EXCERPT: "We believe housing is a right, and that communities are more important than commodities." - Gianpaolo Baiocchi

Laura Flanders: Housing affordability and power by design, this week on the show Monique George of Picture The Homeless and Gianpolo by Yorkie of the New York University Urban Democracy Lab, argue that a truly just housing policy requires a shift in power. Then from our Ted Women's Series, two architects who are combating the effects of gentrification and serving low income communities through innovative design. It's all coming up on the Laura Flanders Show, the place where the people who say it can't be done, take a back seat to the people who are doing it. Welcome.

Housing stress, it's a part of life for millions of people. If someone isn't experiencing it, they likely know someone who is. So states a new report by the Homes For All Campaign of The Right to City Alliance. Decades of leaving matters of housing to the market or to politicians or landlords just isn't securing housing for everyone who needs it. A new land ownership structure just might help. Models exist here and around the world. New York City Mayor Bill de Blasio has put some financing behind new community land trusts, the British labor parties housing plan includes a million new homes and affordability to find by prevailing incomes not rents.

In many places is an election year, so by why criteria should housing policies be judged? Our guests know this topic from the inside out. Gianpaolo Baiocchi is director of the Urban Democracy Lab at NYU and the lead author of Community over Commodities Report, I just quoted. Monique "Mo" George is the Executive Director of Picture The Homeless, which was very involved in this report. She also describes herself as a proud product of public housing herself. Welcome both of you to the program, glad to have you. When you say Communities Over Commodities, what do you mean? Gianpaolo.

Gianpaolo B.: So in this report we wanted to take stock of the discussion we've been having among social movements and advocates of housing, and think from a sort of big picture way, what do we stand for? And what kind of housing do we want? And it came down to a values question. We believe that housing is a right, and we believe that communities are more important than commodities, which is to say, we want to think about the right to housing first before talking about public policy discussions about what works and what doesn't, sort of ... The title says it. It's a values question. We believe housing is a right and we think that thinking outside of the market structure is really important.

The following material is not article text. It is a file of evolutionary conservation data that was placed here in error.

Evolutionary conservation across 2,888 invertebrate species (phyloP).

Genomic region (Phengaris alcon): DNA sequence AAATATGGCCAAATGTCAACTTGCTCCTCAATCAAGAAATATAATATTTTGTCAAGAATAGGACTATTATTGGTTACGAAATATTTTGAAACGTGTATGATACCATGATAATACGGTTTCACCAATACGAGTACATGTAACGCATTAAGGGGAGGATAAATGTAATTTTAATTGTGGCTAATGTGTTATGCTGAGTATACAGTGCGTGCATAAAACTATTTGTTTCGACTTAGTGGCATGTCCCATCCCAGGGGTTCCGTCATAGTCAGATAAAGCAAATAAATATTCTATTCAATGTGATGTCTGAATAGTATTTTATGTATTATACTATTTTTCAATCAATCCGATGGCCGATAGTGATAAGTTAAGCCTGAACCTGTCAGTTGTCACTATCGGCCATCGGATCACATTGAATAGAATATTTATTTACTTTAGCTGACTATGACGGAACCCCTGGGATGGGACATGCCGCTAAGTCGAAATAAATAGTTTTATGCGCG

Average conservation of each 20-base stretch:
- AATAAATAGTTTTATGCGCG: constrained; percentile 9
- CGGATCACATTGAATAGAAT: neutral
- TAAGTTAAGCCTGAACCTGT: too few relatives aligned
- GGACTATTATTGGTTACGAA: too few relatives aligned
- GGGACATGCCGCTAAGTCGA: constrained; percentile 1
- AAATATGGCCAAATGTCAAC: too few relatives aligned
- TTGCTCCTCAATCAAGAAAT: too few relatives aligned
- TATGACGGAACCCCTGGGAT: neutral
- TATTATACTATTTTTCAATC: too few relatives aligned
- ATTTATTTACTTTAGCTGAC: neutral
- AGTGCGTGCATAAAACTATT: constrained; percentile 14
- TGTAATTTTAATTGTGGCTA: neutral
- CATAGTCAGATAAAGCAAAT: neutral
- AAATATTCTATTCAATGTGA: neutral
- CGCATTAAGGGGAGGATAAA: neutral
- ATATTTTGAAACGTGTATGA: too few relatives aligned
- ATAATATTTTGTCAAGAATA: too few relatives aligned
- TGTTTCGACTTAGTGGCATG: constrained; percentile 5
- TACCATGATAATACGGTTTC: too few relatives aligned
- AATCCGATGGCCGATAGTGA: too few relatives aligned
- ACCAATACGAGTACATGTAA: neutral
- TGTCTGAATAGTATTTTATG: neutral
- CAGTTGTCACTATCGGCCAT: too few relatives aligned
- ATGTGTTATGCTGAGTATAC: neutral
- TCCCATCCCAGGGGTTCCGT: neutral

Laura Flanders: Now, values have been mostly tied with buy and sell values, the commodity value. Where has that brought us? How do you describe the situation that we're in Mo?

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Monique George: So I think it's gotten us to the point where the value has gotten such that it has actually pushed folks away from it. If you look across New York City and you see these amazing, beautiful buildings going up but they're far beyond tons and tons of folks reach.

Laura Flanders: Yeah we're talking multi million dollar penthouses.

Monique George: Exactly, exactly. And so, you then look and see, is housing really a human right? Right? I mean, that's our thinking from the movement side but then when you see that vast amount of people are being displaced, when I see an increase of folks coming into our office looking for services, needing help with assistance, trying to find affordable housing or either being evicted or on the verge of getting evicted from communities that they are based in and then you look at those communities and see these towering, skyscrapers of beautiful multi million homes or even 4 and $5000 dollar rental homes, you think that, okay we're the only ones saying housing is a human right but does the city actually embody that?

Laura Flanders: Mm. What kind of numbers are we talking about?

Monique George: So I think if we had to ... So for us, right? The city says 67,000 people sleep in shelters every night. We, on our side that, that number is significantly more because you're actually talking about folks who have gone into a shelter, you're not talking about street homers, you're not talking couch surfers, you're not talking about people who are double to tripled up at NYCHA. So I think our estimation, if you look at the whole breadth of the universe of that, it's probably pretty close to over 100,000 people.


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